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Juan Carlos Kuruvilla
Class-Based Inheritance (1 point)
A class is an object that describes a particular "kind" of object. An instance of a class is an object described by that class. While both classes and instances are objects, instances are the basic "things" that are used to accomplish goals in Smalltalk code, while classes simply define how those instances behave and what information they contain.
When a class is created, its definition includes instance variables and class variables. Instance variables are variables that every instance of that class can access. Each instance has a unique copy of such a variable. Class variables, on the other hand, are unique to the class itself. There is only one copy of such a variable for the entire class.
Similarly, instance methods can be accessed by instances of the defined class, while class methods are accessed by the class object. Of course, in this case, there are not multiple copies of instance methods (as for instance variables), since methods are just code that can be executed. The "instance" description simply refers to accessibility.
Message Passing (1 point)
Message passing is the basis for all actions in Smalltalk code. It involves sending a "message," which can be thought of as simply a method name, to an object, along with the appropriate number of arguments for that method. The message must be one which the target object will recognize. The arguments for the message are other objects (since everything is an object in Smalltalk).
The target object recognizes the message if a method with the same name has been defined for its class or some class from which it inherits. When a message is passed, the runtime environment (in our case, the Squeak VM) goes up the inheritance tree to see whether such a method has been defined. If so, that method is executed with the specified arguments. Otherwise, an error is triggered.
An advantage of basing all code on message passing is that it allows for a completely object-oriented language and API. Every variable "type" is a class and can therefore inherit from other classes or be subclassed itself. A disadvantage is that the method lookups for every action can take more time than a simple low-level function call, but this is generally not noticable except for applications that require very high performance.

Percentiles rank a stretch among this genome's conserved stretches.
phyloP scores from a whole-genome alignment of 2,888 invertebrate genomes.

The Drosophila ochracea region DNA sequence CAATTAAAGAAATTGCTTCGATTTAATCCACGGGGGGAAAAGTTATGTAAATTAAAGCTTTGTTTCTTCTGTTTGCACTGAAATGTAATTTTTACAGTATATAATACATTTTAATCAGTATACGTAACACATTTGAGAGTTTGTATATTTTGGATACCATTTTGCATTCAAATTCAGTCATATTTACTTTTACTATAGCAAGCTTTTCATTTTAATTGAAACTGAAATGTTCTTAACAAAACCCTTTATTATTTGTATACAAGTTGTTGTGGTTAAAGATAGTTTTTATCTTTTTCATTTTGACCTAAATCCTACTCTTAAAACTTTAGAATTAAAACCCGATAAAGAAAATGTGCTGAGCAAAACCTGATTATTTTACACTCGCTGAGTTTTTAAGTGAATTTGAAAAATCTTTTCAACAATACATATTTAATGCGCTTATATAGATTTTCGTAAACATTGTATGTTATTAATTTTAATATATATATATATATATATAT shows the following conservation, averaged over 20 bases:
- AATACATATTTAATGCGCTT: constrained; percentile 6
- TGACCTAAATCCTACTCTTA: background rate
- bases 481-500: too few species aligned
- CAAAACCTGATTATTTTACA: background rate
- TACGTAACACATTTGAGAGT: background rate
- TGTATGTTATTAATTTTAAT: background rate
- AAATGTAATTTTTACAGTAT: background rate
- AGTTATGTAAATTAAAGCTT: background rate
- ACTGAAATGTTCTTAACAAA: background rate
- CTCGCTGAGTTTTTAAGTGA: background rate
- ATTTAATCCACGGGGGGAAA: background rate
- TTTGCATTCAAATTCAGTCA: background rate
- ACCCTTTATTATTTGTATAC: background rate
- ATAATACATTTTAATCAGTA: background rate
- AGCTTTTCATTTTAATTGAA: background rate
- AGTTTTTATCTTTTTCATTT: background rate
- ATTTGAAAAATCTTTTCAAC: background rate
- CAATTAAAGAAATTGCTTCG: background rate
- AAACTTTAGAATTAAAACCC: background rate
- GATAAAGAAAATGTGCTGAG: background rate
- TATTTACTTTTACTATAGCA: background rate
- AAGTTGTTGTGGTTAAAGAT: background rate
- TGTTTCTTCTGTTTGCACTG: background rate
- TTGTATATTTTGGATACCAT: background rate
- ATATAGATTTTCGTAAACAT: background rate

History of Object-Oriented Programming
Alan Kay was one of the pioneers of OOP. His dissertation focused on FLEX, the first attempt at an object-oriented programming system. His interest in OOP was inspired by Sketchpad and Simula. He also helped to start the open source Squeak project while he was working at Apple.
Ivan Sutherland developed the Sketchpad software that inspired Kay. Sketchpad was the first object-oriented graphics editor, rather than a programming language.
How do OrderedCollection and Set differ?
The items in a Set are not arranged in any particular order. They do not have positions associated with them, so this structure matches the mathematical definition of a "set." In an OrderedCollection, each item has an associated position (index) in the range [1...n], where n is the number of items in the OrderedCollection. Furthermore, a Set actively checks for distinctness among the objects added to it. A Set stores any given object only once.
How do OrderedCollection and Array differ? Why would you use one over the other?
Since Array is a subclass of ArrayedCollection, it is immutable. This means that although instances of it can be produced by various class methods or other operations, one can not add or remove items to an Array object directly. To "add" to an Array, it must be replaced by a new Array object produced by a method such as #with:. An OrderedCollection, on the other hand, supports the #add: and #remove: methods.
How do you use a Dictionary? Why is accessing a Dictionary so fast?
A Dictionary is a set of associations between keys and values. Each key in a given Dictionary is unique. Items in Dictionary objects are found by passing a key to the #at: method, which returns the associated value. Items are added with #at:put: method. Accessing a Dictionary is fast because it uses a hash table to store items. A hash table an object's hash value to assign it a position in the table. These positions are not known externally, but are used by the Dictionary to very quickly access the value at a given key.
Heuristic evaluation involves reviewing software while considering a set of heuristic guidelines. These heuristics are basically questions about the software interface, such as "Can the user figure out the current state?". Observing users, such as in a think-aloud session, involves getting feedback directly from a user about his/her experience while using the software. Specifically, in a think-aloud session, the user literally speaks his/her thoughts while working through a given task.
Heuristic evaluation provides a very systematic way to test whether software meets general guidelines discovered by years of HCI research by professionals. In contrast, think-aloud sessions can be much less systematic, and observing the user can actually change what he/she does. However, an advantage of observing users is that it is more likely to reflect a typical user's experience with the software, since programmers do not generally think like non-programmer computer users when interacting with software.
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